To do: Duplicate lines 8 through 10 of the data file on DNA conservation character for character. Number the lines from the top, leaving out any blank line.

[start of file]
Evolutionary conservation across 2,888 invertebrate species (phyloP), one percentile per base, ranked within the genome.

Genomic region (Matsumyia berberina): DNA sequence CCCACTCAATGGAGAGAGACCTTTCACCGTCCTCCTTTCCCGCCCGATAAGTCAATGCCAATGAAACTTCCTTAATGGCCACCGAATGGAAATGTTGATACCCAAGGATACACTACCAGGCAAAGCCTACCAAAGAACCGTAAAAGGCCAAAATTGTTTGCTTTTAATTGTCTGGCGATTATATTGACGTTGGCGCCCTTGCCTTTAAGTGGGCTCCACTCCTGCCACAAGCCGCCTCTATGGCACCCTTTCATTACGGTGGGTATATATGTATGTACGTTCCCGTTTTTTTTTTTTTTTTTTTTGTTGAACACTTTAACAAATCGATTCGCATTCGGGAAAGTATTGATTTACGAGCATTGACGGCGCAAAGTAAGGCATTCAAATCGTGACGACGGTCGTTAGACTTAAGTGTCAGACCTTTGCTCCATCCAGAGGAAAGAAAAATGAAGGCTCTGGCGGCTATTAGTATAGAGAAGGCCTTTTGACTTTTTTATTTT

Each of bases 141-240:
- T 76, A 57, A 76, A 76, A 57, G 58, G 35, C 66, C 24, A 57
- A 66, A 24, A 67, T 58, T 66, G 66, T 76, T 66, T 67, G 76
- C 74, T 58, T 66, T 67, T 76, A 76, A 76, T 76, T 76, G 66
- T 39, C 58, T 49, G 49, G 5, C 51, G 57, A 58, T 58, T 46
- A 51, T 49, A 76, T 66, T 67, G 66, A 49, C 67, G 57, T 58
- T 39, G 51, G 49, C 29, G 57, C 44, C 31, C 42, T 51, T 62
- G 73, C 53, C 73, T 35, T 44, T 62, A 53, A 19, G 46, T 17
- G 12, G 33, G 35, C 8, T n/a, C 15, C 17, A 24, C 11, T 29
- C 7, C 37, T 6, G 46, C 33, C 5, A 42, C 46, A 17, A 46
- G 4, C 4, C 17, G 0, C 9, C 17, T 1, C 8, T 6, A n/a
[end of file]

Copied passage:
- A 51, T 49, A 76, T 66, T 67, G 66, A 49, C 67, G 57, T 58
- T 39, G 51, G 49, C 29, G 57, C 44, C 31, C 42, T 51, T 62
- G 73, C 53, C 73, T 35, T 44, T 62, A 53, A 19, G 46, T 17